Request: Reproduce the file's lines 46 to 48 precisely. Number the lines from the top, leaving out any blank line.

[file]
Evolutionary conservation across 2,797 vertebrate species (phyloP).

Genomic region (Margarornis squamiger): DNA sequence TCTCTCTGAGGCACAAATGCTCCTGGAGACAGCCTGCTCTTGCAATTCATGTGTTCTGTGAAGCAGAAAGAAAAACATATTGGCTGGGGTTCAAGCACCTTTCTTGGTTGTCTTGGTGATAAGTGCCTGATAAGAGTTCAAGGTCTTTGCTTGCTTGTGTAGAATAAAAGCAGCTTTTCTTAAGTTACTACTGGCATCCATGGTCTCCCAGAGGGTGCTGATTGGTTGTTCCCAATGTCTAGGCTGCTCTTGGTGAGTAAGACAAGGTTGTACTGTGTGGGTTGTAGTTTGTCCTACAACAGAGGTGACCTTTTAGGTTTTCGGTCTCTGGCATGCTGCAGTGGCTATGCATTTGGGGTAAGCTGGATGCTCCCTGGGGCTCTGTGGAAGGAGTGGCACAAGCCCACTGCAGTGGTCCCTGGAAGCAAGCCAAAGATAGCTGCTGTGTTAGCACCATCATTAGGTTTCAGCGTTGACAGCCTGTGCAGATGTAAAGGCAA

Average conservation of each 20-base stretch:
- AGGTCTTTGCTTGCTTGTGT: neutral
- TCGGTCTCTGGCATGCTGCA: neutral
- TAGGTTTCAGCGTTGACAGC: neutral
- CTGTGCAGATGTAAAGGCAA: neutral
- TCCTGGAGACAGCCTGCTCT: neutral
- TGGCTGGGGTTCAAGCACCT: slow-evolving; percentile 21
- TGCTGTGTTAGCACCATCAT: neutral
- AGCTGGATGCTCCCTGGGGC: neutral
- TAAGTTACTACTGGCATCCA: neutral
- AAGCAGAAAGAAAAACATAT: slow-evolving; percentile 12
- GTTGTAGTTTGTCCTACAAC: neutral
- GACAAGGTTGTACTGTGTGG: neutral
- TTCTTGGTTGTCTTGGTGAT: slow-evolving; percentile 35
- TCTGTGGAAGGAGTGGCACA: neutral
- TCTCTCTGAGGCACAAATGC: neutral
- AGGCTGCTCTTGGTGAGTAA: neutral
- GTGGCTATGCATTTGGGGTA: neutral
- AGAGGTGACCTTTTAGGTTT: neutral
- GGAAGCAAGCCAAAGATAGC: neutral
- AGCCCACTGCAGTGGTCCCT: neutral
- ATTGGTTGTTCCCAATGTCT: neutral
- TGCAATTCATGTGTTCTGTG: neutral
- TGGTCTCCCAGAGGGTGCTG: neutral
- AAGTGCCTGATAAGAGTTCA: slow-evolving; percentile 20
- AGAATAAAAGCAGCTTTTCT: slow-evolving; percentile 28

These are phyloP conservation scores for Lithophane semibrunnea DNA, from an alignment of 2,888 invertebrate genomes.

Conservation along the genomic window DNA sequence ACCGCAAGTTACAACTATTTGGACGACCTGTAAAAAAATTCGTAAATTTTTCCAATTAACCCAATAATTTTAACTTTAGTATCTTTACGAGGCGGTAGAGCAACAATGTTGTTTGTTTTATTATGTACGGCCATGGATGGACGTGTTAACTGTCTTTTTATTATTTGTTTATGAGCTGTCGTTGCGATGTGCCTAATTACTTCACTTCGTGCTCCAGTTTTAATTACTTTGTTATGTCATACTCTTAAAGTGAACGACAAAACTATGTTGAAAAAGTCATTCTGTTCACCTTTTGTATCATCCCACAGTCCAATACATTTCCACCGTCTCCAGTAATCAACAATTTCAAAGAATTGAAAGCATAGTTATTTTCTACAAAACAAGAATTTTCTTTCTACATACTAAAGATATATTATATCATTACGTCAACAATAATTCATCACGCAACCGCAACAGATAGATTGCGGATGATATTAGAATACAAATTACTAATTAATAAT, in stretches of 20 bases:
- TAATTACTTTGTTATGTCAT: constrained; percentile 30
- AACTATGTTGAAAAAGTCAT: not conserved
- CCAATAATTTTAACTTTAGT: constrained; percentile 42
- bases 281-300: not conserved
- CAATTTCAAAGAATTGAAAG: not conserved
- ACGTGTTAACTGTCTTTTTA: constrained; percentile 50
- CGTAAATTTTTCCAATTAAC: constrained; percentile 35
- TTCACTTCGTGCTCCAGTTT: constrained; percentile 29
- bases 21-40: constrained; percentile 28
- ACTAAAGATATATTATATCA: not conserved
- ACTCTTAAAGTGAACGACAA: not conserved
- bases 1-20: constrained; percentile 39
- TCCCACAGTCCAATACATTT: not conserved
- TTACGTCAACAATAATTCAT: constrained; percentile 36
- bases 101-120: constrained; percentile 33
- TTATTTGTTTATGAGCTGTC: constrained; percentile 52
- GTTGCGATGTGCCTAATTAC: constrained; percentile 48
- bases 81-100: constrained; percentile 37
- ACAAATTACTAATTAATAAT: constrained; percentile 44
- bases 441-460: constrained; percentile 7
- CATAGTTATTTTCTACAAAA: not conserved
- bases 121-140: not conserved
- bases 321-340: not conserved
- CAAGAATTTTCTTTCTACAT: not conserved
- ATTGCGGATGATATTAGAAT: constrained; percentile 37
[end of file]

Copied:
- TTATTTGTTTATGAGCTGTC: constrained; percentile 52
- GTTGCGATGTGCCTAATTAC: constrained; percentile 48
- bases 81-100: constrained; percentile 37